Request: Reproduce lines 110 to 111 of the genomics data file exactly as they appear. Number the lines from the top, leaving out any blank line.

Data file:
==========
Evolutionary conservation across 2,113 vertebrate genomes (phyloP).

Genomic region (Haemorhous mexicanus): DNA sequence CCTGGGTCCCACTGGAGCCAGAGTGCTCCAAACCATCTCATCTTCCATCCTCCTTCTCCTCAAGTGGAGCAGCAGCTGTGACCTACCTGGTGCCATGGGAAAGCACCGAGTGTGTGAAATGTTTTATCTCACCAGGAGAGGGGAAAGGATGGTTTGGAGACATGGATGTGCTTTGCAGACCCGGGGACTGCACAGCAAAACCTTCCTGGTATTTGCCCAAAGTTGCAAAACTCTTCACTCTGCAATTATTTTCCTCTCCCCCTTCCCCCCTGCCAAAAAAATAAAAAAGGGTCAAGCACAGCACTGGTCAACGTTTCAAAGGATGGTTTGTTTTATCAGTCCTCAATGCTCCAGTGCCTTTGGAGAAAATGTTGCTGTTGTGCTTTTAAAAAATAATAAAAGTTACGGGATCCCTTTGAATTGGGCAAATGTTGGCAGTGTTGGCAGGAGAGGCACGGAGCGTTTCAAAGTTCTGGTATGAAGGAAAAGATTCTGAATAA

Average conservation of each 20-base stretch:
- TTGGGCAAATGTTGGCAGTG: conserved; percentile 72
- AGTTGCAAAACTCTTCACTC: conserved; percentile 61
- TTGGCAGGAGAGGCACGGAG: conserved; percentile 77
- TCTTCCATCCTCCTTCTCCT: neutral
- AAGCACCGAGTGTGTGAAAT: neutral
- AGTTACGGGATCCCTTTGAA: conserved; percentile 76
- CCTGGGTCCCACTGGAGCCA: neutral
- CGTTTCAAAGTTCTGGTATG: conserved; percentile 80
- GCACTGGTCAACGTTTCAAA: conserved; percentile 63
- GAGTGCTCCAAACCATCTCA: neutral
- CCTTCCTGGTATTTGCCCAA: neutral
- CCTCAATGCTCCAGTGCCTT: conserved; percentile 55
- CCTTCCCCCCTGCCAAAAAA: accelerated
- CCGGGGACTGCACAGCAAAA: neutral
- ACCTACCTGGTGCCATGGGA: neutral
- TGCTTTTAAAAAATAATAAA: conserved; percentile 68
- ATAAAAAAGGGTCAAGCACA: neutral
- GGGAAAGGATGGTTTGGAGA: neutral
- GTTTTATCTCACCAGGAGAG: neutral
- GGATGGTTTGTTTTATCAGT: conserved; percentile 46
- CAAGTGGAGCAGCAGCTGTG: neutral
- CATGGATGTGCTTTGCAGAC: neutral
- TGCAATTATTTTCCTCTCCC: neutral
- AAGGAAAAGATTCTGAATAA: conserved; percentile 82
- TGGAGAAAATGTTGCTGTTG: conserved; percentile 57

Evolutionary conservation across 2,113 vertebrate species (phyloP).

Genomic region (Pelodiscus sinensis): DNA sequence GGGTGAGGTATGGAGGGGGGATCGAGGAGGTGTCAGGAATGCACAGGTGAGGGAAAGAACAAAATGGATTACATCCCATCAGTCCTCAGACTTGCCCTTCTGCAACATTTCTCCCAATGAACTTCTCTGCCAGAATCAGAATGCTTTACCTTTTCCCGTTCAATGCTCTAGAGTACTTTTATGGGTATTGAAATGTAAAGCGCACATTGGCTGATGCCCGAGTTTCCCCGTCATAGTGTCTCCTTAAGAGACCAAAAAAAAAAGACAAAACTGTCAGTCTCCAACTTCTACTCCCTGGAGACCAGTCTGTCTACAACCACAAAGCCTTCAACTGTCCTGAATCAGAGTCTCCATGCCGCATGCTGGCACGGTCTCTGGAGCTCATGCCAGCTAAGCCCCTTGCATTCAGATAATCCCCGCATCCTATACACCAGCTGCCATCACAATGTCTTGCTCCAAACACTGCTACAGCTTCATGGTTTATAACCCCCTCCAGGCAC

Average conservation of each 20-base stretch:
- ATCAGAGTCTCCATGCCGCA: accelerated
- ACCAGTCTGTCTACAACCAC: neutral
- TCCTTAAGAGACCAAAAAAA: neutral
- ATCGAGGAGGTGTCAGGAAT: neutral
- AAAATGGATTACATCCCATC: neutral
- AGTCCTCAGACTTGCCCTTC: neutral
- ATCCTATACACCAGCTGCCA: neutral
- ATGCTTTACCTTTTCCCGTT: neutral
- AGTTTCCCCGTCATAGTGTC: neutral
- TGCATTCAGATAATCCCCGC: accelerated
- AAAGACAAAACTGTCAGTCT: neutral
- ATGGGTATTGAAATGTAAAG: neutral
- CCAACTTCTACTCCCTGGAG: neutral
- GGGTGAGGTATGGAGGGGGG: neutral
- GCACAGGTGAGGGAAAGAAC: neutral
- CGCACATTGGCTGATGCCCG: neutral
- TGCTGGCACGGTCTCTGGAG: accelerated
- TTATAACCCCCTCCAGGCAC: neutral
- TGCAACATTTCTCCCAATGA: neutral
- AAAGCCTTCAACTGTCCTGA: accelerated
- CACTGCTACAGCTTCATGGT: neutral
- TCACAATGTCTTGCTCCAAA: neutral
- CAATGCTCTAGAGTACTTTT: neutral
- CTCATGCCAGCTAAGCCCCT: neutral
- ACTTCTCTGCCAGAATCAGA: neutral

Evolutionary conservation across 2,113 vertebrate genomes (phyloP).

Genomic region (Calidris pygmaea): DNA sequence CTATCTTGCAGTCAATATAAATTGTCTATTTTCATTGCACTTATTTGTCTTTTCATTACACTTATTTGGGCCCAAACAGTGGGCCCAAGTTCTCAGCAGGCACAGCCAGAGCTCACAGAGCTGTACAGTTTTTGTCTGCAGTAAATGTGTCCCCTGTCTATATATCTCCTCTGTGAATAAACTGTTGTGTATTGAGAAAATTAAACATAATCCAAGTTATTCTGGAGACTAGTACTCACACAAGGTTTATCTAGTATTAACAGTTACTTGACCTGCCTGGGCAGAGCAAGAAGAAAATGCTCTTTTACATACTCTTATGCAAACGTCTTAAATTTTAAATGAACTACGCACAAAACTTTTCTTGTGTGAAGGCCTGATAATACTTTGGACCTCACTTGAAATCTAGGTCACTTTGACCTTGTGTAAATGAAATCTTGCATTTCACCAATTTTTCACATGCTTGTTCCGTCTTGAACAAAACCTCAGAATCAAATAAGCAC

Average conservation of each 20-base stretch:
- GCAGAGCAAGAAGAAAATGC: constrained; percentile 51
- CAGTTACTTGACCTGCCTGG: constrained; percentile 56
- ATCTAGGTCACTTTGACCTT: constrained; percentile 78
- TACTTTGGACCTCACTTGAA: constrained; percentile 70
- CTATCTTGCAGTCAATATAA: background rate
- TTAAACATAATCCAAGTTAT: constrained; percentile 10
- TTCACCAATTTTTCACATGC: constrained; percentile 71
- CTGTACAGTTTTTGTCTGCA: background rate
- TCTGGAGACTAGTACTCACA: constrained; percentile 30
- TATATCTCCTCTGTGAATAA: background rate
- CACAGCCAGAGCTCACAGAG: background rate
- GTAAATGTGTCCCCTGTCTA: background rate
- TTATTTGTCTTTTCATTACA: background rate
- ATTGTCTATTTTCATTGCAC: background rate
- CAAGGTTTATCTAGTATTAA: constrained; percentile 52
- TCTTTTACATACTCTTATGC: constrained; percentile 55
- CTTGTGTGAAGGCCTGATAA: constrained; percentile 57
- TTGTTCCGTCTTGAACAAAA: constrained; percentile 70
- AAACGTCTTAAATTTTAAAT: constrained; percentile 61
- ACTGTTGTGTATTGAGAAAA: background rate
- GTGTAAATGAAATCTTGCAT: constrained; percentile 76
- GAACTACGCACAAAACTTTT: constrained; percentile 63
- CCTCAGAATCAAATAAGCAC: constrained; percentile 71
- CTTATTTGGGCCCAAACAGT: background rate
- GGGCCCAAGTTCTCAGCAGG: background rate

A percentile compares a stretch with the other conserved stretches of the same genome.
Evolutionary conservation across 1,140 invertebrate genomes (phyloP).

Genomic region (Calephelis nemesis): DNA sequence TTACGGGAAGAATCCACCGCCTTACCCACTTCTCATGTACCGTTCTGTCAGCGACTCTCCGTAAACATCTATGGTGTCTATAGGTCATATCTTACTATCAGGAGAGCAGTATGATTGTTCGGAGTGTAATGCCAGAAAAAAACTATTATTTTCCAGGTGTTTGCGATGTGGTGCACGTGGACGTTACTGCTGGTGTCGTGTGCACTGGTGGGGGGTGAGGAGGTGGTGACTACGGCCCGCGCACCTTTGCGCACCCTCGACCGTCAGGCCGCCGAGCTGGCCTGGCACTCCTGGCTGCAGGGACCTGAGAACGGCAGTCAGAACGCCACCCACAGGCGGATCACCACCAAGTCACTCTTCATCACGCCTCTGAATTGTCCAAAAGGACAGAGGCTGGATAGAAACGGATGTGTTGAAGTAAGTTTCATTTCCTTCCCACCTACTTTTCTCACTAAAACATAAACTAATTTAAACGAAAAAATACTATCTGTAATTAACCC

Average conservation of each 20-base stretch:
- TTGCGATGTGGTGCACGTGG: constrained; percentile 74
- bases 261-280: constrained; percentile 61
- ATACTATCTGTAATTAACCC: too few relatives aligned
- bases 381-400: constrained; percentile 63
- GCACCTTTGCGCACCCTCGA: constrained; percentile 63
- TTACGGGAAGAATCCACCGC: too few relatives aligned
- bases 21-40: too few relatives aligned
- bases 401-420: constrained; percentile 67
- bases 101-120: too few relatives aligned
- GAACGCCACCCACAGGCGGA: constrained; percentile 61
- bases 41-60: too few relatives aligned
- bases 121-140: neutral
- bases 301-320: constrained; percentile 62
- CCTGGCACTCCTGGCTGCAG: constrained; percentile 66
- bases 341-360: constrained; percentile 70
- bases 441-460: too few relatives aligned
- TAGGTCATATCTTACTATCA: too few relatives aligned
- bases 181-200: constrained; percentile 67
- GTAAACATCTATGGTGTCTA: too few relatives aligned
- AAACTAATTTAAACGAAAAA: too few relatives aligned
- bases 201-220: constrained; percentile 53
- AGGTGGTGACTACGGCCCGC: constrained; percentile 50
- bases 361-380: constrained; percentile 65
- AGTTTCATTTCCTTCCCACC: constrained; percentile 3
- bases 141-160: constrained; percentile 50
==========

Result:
- AGGTGGTGACTACGGCCCGC: constrained; percentile 50
- bases 361-380: constrained; percentile 65